Border hotel on Ethiopian side of Gallabat/Metema border, linked to the Roman Hotel (although it didn’t seem so when we were shown there): Shown here by everyone, we now believe it’s owned by the local customs official, and is a bit of a racket. At first site, really dodgey, it was one of those placed that grew on you, despite the red light in the room, and general sense that you’re probably staying in a brothel. The food was excellent, but the toilet the foulest we’ve yet experienced. Hold it in if you can and rather use the bush once you’ve left! Don’t even ask about showers – just stay dirty.

Misrak Pension, Gonder: Located between the Fogera Hotel and the mini-Fogera Restaurant, this little motel-style place allows camping at a reduced rate of 50-60 Birr per night. We loved it. Greenery everywhere, and with a very helpful ‘receptionist’ who also acted as our local tour guide and advisor, we had a fabulous time here and can really recommend it. Follow your nose to the top of the hill and you should find it.

The Seven Olives, Lalibela: We arrived in the dark, unusually for us, so had little choice and had been recommended this hotel as a place to camp for 60 Birr a night. However, the tough day’s riding and sense of humour failure which we were both suffering saw us opt for a room instead, at a slightly higher price of 22US$/night. The rooms were as you’d expect in Africa, and the shower was, once again, an open set up in the same space as the loo, but with enough room that you didn’t actually have to be standing with one foot in the toilet bowl! It was cold, but needn’t have been as we should have switched the heater on. We enjoyed some good food in the restaurant attached, and given what else we saw, I’d recommend staying here above anywhere else in the town.

Plaza Hotel, Addis Ababa: Havin had the Holiday Hotel recommended to us by someone in Lalibela, we tried it but found it was full, so they sent us to the Plaza where we stayed for two nights. Relatively expensive, but with very nice facilities (the kind of bathroom a westerner would expect and a spacious sleeping area as well as bar, dining room and lounge) we also found the management very pleasant and helpful, if a little on a different wavelength. They also helped us to organise a mechanic for the bike, though he wasn’t great. We decided to move across, though, to the Holiday, as it was both cheaper and had been recommended.

Holiday Hotel, Addis Ababa: The room was more spacious even than at the Plaza, but I’d say the bathroom was more basic. Still, with security on site, as was at the Plaza, we felt safe and slept well, which was all we needed. Would recommend it to fellow travellers.

Adenium camp site, Awasa: What a haven this place is. Beautifully greened up with flower beds and grass, it was a fantastic place to stay. Very homely and inviting. Also, we went to the lake which is nearby and had a most wonderful time watching African Fish Eagles. Only problem is that the owner, Jana, is looking to move, so it might change hands in which case things could change. Until then, though, it comes with 4 michelen stars from me!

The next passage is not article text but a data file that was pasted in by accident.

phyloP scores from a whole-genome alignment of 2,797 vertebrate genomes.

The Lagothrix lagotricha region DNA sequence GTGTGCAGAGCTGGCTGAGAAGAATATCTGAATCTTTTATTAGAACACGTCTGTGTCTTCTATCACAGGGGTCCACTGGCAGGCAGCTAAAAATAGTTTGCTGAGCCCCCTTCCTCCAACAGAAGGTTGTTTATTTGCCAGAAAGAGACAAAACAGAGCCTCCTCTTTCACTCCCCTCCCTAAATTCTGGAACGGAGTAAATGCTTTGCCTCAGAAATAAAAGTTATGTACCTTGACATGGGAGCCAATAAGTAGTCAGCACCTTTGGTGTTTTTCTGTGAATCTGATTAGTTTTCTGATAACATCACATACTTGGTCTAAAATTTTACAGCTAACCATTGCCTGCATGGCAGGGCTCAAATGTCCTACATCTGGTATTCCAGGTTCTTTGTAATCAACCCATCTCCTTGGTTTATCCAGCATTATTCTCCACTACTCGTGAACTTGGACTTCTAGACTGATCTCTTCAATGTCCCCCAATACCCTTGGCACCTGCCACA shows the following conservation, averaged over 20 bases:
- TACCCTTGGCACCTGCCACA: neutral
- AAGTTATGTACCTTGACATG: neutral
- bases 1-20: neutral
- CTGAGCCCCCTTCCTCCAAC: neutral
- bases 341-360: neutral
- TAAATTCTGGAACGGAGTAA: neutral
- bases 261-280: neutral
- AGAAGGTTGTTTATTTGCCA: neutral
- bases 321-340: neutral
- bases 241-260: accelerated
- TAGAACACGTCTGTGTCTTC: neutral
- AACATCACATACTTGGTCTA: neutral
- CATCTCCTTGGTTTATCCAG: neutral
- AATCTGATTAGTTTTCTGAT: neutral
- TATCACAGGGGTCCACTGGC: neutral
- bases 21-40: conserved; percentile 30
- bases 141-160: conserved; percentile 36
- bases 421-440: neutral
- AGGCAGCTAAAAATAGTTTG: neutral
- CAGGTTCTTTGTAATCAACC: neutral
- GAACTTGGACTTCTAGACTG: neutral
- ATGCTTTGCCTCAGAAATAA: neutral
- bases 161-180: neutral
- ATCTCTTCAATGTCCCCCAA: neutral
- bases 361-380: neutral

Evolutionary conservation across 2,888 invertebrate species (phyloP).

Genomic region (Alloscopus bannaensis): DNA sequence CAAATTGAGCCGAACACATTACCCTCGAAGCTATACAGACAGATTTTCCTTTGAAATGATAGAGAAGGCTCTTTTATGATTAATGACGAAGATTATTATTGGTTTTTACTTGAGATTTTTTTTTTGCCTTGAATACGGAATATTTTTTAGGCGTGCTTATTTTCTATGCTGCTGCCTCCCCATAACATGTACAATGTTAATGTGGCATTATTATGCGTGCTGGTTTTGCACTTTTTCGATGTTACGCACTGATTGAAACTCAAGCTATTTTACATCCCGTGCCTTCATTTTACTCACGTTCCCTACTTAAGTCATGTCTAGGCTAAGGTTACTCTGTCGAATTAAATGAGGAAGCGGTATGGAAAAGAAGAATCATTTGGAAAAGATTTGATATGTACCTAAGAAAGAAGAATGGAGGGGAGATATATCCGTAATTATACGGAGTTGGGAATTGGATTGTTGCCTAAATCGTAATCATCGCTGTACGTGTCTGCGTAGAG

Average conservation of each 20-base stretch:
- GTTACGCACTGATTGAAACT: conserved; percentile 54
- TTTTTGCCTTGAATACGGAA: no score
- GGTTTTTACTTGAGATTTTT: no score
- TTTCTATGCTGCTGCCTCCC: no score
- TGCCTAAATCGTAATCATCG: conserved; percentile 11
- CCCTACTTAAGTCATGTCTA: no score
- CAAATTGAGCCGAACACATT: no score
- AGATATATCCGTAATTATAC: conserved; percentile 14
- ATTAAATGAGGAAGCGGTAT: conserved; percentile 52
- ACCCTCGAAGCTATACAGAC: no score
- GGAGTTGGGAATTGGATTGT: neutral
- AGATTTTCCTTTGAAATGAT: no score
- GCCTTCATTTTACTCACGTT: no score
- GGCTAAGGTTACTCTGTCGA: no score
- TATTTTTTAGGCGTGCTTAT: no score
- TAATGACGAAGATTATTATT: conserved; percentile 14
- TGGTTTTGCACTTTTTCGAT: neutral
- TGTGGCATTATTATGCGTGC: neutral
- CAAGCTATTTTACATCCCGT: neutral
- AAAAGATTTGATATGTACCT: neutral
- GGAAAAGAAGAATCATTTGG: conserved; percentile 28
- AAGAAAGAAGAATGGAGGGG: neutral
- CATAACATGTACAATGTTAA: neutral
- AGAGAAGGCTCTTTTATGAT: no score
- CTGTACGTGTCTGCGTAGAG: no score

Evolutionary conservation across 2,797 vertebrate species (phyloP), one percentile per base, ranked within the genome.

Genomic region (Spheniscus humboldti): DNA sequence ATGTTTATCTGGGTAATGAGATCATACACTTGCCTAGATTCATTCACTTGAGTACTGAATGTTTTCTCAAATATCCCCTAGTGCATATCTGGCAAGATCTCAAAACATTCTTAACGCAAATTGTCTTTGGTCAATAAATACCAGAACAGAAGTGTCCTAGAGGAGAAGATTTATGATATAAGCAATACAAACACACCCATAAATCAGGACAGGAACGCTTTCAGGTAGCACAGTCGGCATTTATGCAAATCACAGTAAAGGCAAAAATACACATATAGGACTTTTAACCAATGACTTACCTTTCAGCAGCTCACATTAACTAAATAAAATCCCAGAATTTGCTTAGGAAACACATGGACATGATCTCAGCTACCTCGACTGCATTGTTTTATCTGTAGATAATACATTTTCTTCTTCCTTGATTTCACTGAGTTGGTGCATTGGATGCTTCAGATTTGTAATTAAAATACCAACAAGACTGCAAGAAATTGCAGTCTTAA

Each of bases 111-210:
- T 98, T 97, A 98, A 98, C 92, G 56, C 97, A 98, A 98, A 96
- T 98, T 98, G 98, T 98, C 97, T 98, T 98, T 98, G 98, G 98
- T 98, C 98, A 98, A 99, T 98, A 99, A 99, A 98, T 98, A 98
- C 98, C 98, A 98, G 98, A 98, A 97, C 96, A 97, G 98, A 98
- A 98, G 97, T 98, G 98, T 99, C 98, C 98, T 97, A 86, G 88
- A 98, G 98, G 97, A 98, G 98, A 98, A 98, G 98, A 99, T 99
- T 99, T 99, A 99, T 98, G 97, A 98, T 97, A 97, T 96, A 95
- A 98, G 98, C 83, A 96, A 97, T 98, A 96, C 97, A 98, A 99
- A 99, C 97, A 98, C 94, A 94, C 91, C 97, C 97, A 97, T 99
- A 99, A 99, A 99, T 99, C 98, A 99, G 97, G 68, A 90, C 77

Medina Lodge, Moyale: My advice? Don’t stay on the Kenyan side of the border. Stay at one of the first, nice looking hotels you see when you’re in Ethiopia, and cross in the morning. Of all the places we’ve stayed, this was most like a 1960s concrete block which could, if it was in Jhb, easily be part of the blocks housing migrant miners. I didn’t enjoy it at all, but I did manage a good night’s sleep, so if you’re desperate it might help to know it’s there. I would definitely NOT recommend it though.

Jungle Junction, Nairobi: Among the best places we’ve stayed to date, this bikers’ haven is a must stay stopover for anyone passing through. Our halfway point, it really allowed us to get all cleaned up and mentally prepared to tackle the remainder of our journey. We could fix the bikes (with the help of Chris, the owner, who also has a bike workshop on the premises), clean our clothes (or, if you’re feeling lazy, have them cleaned for you at very reasonable rates), swig beer back with fellow overlanders, stay indoors on our last night to avoid the rain (at a slightly higher ‘dorm’ rate – for which we got to sleep on the sofas) and generally chill out before we left. Only advice is, if you’re to take one of the matatu taxis, be on your guard. This is where we had our phone stolen, when ‘passengers’ used distraction tactics (i.e. urgent and hurried instructions to “put on your seatbelt, traffic cops ahead”) and in the process managed to swipe the mobile out of Cathy’s handbag.

Arusha: Sorry, can’t help. We had a wonderful time staying with friends on a coffee plantation. However, they did mention that lots of people got to BJs if they’re overlanding.

Tan-Swiss, Mkumi: Not officially a camping place, we stayed in the grounds and were provided with buckets of hot water to wash in. Not the best, and not what was originally promised (we were told that we could use one of the room’s showers, but it would appear that the owner found out about this and put a stop to it, understandably, as the rooms were full!). But still, we had a wash with warm water, which is more than we’ve managed in a lot of other places. The restaurant was pretty decent too, with reasonable food, if a bit slow on the service side of things.

Mbeya Green View Inn Campsite, Mbeya: Sign-posted from the main road, it took us a full hour and a half to find this place! We finally found it, next door to the Mosque on Chunya Road. Ask for this road, and the locals know where to point you. Don’t bother with the name as they didn’t get it.  It’s on the first dirt road to the right as you go onto Chunya Road.

Nkhata Bay: There are two places we went here – one we stayed at and one we were told to stay at. Big Blue Star, which recently changed hands, is where we landed up; but having seen it I would go with the recommendation we were given and rather stay at Mayuki Lodge. The latter is a bit further along a dirt road, but worth it as the people seemed a lot more friendly, the place looks better well looked after and the owner-manager(s) are, I’m assuming, not pubescent in their approach to running an accommodation establishment.

Carolina Lake Resort, Senga Bay: Nice enough, we camped here but you can also hire chalets. The experience would probably have been even nicer if we’d not been nabbed by a ‘guide’ who could scent a needy tourist a mile off and who we landed up following for two hours in search of a internet cafe to check for an urgent email. Wishing to sell us his wares, he also made a tidy profit by determining the charge-out rate that the only internet cafe in town was to charge us, a full 500% higher than anywhere else in the country! That said, this resort is to be recommended. Just be careful of any touts.

Mabuye, Lilongwe: Formerly known as Kiboko camp, this is a very nice place to stay indeed. Well equipped with an internet cafe as well as library, bar, restaurant, chalets and green grass for campers, we have enjoyed it a lot.